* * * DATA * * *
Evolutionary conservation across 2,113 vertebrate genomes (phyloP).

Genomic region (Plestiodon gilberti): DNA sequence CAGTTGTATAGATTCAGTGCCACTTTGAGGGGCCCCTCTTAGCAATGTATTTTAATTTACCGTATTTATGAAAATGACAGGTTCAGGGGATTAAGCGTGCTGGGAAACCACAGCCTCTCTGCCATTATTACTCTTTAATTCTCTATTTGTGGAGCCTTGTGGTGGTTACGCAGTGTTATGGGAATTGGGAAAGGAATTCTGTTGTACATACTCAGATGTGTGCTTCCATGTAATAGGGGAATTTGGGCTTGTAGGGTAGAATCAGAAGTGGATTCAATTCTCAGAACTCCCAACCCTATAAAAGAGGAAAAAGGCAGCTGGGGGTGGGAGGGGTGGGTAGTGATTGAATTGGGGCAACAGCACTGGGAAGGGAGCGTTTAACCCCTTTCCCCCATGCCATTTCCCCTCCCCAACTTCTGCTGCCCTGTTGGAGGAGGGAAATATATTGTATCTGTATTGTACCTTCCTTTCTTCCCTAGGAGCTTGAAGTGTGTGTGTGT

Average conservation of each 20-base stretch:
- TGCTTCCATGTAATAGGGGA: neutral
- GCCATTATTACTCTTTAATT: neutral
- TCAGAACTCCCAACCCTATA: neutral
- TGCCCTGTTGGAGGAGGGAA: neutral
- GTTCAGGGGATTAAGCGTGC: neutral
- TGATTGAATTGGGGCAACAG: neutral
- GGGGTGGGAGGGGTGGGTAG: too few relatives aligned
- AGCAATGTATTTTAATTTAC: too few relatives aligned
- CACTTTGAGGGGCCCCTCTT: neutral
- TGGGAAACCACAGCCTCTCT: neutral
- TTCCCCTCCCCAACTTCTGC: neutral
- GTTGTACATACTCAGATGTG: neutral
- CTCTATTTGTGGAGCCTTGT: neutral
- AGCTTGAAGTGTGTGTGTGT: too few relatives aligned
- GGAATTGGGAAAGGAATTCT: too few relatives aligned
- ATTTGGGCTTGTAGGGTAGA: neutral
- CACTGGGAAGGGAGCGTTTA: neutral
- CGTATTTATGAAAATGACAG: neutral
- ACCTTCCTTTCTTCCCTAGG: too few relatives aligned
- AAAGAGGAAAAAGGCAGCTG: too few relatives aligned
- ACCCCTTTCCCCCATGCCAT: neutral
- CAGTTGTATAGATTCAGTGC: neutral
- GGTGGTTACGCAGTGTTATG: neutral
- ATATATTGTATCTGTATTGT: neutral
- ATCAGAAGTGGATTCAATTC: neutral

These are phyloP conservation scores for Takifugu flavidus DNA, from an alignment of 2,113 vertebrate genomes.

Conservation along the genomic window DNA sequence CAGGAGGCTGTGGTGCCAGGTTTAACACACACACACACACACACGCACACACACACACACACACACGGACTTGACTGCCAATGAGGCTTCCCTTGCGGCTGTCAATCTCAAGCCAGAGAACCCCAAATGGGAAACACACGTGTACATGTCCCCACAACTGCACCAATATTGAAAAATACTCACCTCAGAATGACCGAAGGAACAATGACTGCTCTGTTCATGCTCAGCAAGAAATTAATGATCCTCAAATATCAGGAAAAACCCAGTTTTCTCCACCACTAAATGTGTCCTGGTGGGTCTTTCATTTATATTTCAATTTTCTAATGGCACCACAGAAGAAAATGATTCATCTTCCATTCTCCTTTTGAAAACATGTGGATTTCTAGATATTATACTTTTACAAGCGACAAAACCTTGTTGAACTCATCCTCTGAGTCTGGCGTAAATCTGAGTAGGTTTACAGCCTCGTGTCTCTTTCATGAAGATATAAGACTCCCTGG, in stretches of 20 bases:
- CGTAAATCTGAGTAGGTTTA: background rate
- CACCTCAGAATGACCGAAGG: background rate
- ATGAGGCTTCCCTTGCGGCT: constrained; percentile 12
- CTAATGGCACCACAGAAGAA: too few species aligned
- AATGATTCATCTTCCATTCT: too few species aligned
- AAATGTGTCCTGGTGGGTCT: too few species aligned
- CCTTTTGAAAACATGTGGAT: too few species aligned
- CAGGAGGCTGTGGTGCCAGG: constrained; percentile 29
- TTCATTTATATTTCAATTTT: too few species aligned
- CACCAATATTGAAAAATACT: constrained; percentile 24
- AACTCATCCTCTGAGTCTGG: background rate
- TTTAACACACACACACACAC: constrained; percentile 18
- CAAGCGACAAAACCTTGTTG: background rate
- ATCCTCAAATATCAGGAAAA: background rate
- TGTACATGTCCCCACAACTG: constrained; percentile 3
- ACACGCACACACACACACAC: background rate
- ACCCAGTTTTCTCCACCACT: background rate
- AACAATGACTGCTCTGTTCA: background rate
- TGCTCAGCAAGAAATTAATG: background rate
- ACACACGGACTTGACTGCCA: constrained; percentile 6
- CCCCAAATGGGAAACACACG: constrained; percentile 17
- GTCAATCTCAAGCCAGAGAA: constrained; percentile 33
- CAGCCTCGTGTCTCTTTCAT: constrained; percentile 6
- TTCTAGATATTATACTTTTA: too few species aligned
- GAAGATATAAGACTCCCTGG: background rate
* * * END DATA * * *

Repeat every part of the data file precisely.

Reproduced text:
Evolutionary conservation across 2,113 vertebrate genomes (phyloP).

Genomic region (Plestiodon gilberti): DNA sequence CAGTTGTATAGATTCAGTGCCACTTTGAGGGGCCCCTCTTAGCAATGTATTTTAATTTACCGTATTTATGAAAATGACAGGTTCAGGGGATTAAGCGTGCTGGGAAACCACAGCCTCTCTGCCATTATTACTCTTTAATTCTCTATTTGTGGAGCCTTGTGGTGGTTACGCAGTGTTATGGGAATTGGGAAAGGAATTCTGTTGTACATACTCAGATGTGTGCTTCCATGTAATAGGGGAATTTGGGCTTGTAGGGTAGAATCAGAAGTGGATTCAATTCTCAGAACTCCCAACCCTATAAAAGAGGAAAAAGGCAGCTGGGGGTGGGAGGGGTGGGTAGTGATTGAATTGGGGCAACAGCACTGGGAAGGGAGCGTTTAACCCCTTTCCCCCATGCCATTTCCCCTCCCCAACTTCTGCTGCCCTGTTGGAGGAGGGAAATATATTGTATCTGTATTGTACCTTCCTTTCTTCCCTAGGAGCTTGAAGTGTGTGTGTGT

Average conservation of each 20-base stretch:
- TGCTTCCATGTAATAGGGGA: neutral
- GCCATTATTACTCTTTAATT: neutral
- TCAGAACTCCCAACCCTATA: neutral
- TGCCCTGTTGGAGGAGGGAA: neutral
- GTTCAGGGGATTAAGCGTGC: neutral
- TGATTGAATTGGGGCAACAG: neutral
- GGGGTGGGAGGGGTGGGTAG: too few relatives aligned
- AGCAATGTATTTTAATTTAC: too few relatives aligned
- CACTTTGAGGGGCCCCTCTT: neutral
- TGGGAAACCACAGCCTCTCT: neutral
- TTCCCCTCCCCAACTTCTGC: neutral
- GTTGTACATACTCAGATGTG: neutral
- CTCTATTTGTGGAGCCTTGT: neutral
- AGCTTGAAGTGTGTGTGTGT: too few relatives aligned
- GGAATTGGGAAAGGAATTCT: too few relatives aligned
- ATTTGGGCTTGTAGGGTAGA: neutral
- CACTGGGAAGGGAGCGTTTA: neutral
- CGTATTTATGAAAATGACAG: neutral
- ACCTTCCTTTCTTCCCTAGG: too few relatives aligned
- AAAGAGGAAAAAGGCAGCTG: too few relatives aligned
- ACCCCTTTCCCCCATGCCAT: neutral
- CAGTTGTATAGATTCAGTGC: neutral
- GGTGGTTACGCAGTGTTATG: neutral
- ATATATTGTATCTGTATTGT: neutral
- ATCAGAAGTGGATTCAATTC: neutral

These are phyloP conservation scores for Takifugu flavidus DNA, from an alignment of 2,113 vertebrate genomes.

Conservation along the genomic window DNA sequence CAGGAGGCTGTGGTGCCAGGTTTAACACACACACACACACACACGCACACACACACACACACACACGGACTTGACTGCCAATGAGGCTTCCCTTGCGGCTGTCAATCTCAAGCCAGAGAACCCCAAATGGGAAACACACGTGTACATGTCCCCACAACTGCACCAATATTGAAAAATACTCACCTCAGAATGACCGAAGGAACAATGACTGCTCTGTTCATGCTCAGCAAGAAATTAATGATCCTCAAATATCAGGAAAAACCCAGTTTTCTCCACCACTAAATGTGTCCTGGTGGGTCTTTCATTTATATTTCAATTTTCTAATGGCACCACAGAAGAAAATGATTCATCTTCCATTCTCCTTTTGAAAACATGTGGATTTCTAGATATTATACTTTTACAAGCGACAAAACCTTGTTGAACTCATCCTCTGAGTCTGGCGTAAATCTGAGTAGGTTTACAGCCTCGTGTCTCTTTCATGAAGATATAAGACTCCCTGG, in stretches of 20 bases:
- CGTAAATCTGAGTAGGTTTA: background rate
- CACCTCAGAATGACCGAAGG: background rate
- ATGAGGCTTCCCTTGCGGCT: constrained; percentile 12
- CTAATGGCACCACAGAAGAA: too few species aligned
- AATGATTCATCTTCCATTCT: too few species aligned
- AAATGTGTCCTGGTGGGTCT: too few species aligned
- CCTTTTGAAAACATGTGGAT: too few species aligned
- CAGGAGGCTGTGGTGCCAGG: constrained; percentile 29
- TTCATTTATATTTCAATTTT: too few species aligned
- CACCAATATTGAAAAATACT: constrained; percentile 24
- AACTCATCCTCTGAGTCTGG: background rate
- TTTAACACACACACACACAC: constrained; percentile 18
- CAAGCGACAAAACCTTGTTG: background rate
- ATCCTCAAATATCAGGAAAA: background rate
- TGTACATGTCCCCACAACTG: constrained; percentile 3
- ACACGCACACACACACACAC: background rate
- ACCCAGTTTTCTCCACCACT: background rate
- AACAATGACTGCTCTGTTCA: background rate
- TGCTCAGCAAGAAATTAATG: background rate
- ACACACGGACTTGACTGCCA: constrained; percentile 6
- CCCCAAATGGGAAACACACG: constrained; percentile 17
- GTCAATCTCAAGCCAGAGAA: constrained; percentile 33
- CAGCCTCGTGTCTCTTTCAT: constrained; percentile 6
- TTCTAGATATTATACTTTTA: too few species aligned
- GAAGATATAAGACTCCCTGG: background rate